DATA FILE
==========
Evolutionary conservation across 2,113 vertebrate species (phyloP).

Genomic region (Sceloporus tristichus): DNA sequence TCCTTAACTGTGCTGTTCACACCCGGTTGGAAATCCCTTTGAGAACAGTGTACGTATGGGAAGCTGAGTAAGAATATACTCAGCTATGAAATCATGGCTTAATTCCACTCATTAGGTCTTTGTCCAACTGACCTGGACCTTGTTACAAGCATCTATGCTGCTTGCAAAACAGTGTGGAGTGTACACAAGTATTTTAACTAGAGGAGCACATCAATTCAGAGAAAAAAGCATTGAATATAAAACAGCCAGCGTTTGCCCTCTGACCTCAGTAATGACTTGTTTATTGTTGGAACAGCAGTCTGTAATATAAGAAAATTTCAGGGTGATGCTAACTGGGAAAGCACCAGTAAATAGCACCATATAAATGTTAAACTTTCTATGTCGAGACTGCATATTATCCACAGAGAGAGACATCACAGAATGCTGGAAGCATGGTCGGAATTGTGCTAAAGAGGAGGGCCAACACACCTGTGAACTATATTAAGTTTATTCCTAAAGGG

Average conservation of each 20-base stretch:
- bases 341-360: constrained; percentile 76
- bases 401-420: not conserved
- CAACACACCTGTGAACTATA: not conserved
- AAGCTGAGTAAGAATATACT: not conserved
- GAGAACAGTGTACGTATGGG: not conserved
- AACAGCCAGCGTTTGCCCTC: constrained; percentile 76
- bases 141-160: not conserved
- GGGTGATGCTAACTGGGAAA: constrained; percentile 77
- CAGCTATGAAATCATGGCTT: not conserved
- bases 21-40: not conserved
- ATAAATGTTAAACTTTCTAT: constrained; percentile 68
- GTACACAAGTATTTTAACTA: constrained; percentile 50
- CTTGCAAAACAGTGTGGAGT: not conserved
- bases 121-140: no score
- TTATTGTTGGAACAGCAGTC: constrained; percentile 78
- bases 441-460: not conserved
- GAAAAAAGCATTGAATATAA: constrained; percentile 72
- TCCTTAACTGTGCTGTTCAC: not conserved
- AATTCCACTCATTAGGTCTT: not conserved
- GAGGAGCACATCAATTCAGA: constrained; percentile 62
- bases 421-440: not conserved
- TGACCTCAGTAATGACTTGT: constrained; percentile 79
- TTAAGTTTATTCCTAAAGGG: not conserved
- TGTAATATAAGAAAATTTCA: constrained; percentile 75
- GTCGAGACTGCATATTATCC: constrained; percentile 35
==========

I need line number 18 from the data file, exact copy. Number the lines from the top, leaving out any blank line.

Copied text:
- TTATTGTTGGAACAGCAGTC: constrained; percentile 78